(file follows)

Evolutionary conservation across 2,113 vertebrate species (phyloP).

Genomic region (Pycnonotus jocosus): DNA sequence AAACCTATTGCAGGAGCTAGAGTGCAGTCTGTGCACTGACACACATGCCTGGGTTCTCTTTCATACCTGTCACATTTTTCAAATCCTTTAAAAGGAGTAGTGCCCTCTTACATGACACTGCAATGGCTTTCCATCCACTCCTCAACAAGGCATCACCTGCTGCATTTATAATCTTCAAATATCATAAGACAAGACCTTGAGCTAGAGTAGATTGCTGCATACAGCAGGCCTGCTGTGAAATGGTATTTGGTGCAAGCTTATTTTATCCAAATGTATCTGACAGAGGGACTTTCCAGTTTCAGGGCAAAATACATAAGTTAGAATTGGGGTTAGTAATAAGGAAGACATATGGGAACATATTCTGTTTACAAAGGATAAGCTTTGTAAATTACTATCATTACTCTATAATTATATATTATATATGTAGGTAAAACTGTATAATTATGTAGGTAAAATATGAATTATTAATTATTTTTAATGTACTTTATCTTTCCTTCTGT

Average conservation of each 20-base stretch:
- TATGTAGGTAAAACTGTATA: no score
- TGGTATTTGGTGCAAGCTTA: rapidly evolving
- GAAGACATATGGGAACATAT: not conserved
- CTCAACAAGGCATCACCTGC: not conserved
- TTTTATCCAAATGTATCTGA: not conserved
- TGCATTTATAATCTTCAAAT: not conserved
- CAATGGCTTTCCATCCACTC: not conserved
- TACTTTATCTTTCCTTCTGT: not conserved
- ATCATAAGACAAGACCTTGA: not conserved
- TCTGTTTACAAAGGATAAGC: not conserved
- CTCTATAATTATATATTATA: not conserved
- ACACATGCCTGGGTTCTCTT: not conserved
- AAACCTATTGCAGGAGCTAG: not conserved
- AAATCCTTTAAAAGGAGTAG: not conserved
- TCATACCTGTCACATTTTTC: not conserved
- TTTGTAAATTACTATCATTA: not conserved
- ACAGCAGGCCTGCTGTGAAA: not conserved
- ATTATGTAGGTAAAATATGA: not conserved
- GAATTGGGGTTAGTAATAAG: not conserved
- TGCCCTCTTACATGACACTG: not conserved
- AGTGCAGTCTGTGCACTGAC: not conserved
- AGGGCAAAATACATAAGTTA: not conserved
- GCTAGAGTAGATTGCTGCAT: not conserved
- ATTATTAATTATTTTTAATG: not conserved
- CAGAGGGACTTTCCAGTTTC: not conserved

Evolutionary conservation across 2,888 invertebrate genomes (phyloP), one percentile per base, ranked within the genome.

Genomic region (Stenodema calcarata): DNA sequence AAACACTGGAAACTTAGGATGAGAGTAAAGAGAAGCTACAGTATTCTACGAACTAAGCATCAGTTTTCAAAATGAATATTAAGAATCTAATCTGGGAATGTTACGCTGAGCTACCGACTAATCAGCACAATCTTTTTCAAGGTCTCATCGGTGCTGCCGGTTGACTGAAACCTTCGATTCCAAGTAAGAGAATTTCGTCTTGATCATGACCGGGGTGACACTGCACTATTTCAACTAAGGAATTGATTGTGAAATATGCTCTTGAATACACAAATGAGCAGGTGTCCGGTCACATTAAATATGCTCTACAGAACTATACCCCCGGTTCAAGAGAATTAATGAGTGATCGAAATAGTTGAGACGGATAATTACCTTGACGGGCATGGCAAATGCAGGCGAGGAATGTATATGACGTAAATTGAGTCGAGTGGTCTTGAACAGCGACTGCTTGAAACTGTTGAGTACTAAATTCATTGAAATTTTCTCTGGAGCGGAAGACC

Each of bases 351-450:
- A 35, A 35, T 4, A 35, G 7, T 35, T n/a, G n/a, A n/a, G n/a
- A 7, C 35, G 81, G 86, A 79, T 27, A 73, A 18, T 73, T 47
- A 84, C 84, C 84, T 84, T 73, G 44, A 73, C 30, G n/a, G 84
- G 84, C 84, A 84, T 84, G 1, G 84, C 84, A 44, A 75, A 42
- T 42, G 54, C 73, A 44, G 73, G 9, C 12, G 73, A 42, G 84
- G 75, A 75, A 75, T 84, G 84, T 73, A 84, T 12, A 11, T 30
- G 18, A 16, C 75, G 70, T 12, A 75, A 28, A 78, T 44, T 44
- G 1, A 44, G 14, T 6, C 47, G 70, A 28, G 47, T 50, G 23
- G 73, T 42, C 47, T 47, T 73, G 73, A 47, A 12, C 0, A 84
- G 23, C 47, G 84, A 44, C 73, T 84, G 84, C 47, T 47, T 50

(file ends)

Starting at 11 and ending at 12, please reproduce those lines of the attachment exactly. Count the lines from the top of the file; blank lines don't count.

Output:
- TACTTTATCTTTCCTTCTGT: not conserved
- ATCATAAGACAAGACCTTGA: not conserved